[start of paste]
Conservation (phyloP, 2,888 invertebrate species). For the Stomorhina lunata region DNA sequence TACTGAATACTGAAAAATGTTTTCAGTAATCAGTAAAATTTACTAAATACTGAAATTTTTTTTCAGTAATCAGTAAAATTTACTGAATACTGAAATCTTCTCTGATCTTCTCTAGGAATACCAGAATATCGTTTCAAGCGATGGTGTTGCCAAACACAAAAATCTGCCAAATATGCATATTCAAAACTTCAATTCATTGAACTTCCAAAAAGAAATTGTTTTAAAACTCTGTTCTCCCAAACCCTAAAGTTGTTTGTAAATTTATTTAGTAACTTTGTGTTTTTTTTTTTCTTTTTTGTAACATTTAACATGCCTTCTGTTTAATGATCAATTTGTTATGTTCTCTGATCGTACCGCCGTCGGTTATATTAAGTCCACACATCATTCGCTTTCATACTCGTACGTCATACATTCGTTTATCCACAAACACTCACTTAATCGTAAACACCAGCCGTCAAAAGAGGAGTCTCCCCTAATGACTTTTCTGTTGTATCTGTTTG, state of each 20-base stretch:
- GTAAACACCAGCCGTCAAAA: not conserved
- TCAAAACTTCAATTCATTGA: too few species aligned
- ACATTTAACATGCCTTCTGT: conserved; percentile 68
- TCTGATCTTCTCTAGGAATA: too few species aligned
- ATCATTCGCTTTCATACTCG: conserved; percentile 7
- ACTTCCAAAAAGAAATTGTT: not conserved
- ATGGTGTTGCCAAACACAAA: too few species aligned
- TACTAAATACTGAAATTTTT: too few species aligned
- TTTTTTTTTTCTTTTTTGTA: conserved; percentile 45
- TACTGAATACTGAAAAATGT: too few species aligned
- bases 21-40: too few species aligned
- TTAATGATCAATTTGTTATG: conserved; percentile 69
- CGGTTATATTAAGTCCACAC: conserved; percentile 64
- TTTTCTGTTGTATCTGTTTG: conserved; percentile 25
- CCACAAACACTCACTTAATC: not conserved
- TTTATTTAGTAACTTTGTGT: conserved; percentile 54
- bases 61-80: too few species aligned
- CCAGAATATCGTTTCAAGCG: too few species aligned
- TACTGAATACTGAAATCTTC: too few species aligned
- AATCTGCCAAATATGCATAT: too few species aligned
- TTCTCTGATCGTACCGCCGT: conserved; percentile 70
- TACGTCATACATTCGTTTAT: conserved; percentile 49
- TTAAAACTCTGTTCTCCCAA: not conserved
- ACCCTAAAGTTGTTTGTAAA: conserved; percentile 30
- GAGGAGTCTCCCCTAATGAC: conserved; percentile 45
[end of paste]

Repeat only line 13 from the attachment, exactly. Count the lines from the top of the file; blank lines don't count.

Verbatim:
- TTAATGATCAATTTGTTATG: conserved; percentile 69